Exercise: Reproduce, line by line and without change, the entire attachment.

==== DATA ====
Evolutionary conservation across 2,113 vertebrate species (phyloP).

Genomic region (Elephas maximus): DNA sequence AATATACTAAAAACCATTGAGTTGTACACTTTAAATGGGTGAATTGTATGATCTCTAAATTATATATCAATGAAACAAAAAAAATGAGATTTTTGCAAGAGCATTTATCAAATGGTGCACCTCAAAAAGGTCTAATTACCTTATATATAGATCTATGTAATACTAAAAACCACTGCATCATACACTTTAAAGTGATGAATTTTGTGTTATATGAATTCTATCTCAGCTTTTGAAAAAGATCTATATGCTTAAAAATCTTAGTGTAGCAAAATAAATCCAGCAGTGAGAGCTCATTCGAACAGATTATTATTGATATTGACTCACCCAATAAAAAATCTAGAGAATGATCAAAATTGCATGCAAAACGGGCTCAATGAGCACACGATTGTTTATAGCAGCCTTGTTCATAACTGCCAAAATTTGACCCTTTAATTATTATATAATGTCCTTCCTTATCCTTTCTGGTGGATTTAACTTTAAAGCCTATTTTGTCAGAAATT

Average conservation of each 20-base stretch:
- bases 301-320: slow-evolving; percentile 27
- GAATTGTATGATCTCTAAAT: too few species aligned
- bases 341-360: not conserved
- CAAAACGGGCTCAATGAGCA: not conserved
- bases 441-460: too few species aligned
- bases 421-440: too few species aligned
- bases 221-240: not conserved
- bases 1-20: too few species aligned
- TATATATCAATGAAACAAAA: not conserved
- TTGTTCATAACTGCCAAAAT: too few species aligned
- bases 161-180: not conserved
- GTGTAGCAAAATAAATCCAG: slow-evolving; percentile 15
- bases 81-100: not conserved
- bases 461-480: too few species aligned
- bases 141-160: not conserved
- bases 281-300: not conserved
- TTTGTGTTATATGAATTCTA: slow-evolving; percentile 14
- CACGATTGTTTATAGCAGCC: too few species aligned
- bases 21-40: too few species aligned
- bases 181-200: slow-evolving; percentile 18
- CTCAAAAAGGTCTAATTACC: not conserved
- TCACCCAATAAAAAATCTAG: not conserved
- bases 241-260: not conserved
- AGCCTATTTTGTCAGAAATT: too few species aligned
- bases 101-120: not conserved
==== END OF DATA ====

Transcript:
Evolutionary conservation across 2,113 vertebrate species (phyloP).

Genomic region (Elephas maximus): DNA sequence AATATACTAAAAACCATTGAGTTGTACACTTTAAATGGGTGAATTGTATGATCTCTAAATTATATATCAATGAAACAAAAAAAATGAGATTTTTGCAAGAGCATTTATCAAATGGTGCACCTCAAAAAGGTCTAATTACCTTATATATAGATCTATGTAATACTAAAAACCACTGCATCATACACTTTAAAGTGATGAATTTTGTGTTATATGAATTCTATCTCAGCTTTTGAAAAAGATCTATATGCTTAAAAATCTTAGTGTAGCAAAATAAATCCAGCAGTGAGAGCTCATTCGAACAGATTATTATTGATATTGACTCACCCAATAAAAAATCTAGAGAATGATCAAAATTGCATGCAAAACGGGCTCAATGAGCACACGATTGTTTATAGCAGCCTTGTTCATAACTGCCAAAATTTGACCCTTTAATTATTATATAATGTCCTTCCTTATCCTTTCTGGTGGATTTAACTTTAAAGCCTATTTTGTCAGAAATT

Average conservation of each 20-base stretch:
- bases 301-320: slow-evolving; percentile 27
- GAATTGTATGATCTCTAAAT: too few species aligned
- bases 341-360: not conserved
- CAAAACGGGCTCAATGAGCA: not conserved
- bases 441-460: too few species aligned
- bases 421-440: too few species aligned
- bases 221-240: not conserved
- bases 1-20: too few species aligned
- TATATATCAATGAAACAAAA: not conserved
- TTGTTCATAACTGCCAAAAT: too few species aligned
- bases 161-180: not conserved
- GTGTAGCAAAATAAATCCAG: slow-evolving; percentile 15
- bases 81-100: not conserved
- bases 461-480: too few species aligned
- bases 141-160: not conserved
- bases 281-300: not conserved
- TTTGTGTTATATGAATTCTA: slow-evolving; percentile 14
- CACGATTGTTTATAGCAGCC: too few species aligned
- bases 21-40: too few species aligned
- bases 181-200: slow-evolving; percentile 18
- CTCAAAAAGGTCTAATTACC: not conserved
- TCACCCAATAAAAAATCTAG: not conserved
- bases 241-260: not conserved
- AGCCTATTTTGTCAGAAATT: too few species aligned
- bases 101-120: not conserved